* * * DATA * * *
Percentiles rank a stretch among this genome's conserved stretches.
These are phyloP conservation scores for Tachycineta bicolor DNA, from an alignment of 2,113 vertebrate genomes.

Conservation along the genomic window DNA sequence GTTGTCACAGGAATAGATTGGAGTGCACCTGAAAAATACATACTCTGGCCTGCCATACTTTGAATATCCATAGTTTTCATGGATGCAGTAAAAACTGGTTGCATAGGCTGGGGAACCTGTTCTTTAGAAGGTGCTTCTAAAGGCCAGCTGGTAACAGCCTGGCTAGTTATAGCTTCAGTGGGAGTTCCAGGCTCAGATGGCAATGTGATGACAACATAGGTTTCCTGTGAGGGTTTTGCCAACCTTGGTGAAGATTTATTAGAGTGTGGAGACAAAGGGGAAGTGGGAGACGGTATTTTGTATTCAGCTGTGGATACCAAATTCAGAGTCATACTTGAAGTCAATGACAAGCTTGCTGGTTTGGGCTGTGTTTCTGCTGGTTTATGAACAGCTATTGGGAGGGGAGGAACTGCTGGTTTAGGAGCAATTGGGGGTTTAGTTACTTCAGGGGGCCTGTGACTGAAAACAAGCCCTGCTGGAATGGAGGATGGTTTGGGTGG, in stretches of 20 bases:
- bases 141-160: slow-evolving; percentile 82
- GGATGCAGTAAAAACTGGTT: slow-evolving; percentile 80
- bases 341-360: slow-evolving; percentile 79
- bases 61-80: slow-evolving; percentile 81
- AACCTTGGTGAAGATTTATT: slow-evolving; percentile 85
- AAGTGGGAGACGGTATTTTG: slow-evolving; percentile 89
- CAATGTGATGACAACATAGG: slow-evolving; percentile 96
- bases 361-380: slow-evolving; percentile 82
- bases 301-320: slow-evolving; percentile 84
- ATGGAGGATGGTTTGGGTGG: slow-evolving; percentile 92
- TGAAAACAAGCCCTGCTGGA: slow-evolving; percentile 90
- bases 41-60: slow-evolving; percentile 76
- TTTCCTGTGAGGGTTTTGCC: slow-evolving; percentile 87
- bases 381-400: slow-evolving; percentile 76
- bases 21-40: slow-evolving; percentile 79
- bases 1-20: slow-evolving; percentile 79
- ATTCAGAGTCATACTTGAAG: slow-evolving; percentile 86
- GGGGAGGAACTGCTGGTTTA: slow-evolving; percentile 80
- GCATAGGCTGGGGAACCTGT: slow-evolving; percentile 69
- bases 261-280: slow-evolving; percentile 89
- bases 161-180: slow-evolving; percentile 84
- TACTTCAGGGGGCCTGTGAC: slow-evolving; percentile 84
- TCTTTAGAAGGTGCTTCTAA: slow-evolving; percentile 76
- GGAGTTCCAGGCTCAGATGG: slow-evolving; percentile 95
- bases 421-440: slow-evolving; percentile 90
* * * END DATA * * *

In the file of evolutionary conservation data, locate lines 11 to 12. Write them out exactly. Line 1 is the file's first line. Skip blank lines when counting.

- bases 361-380: slow-evolving; percentile 82
- bases 301-320: slow-evolving; percentile 84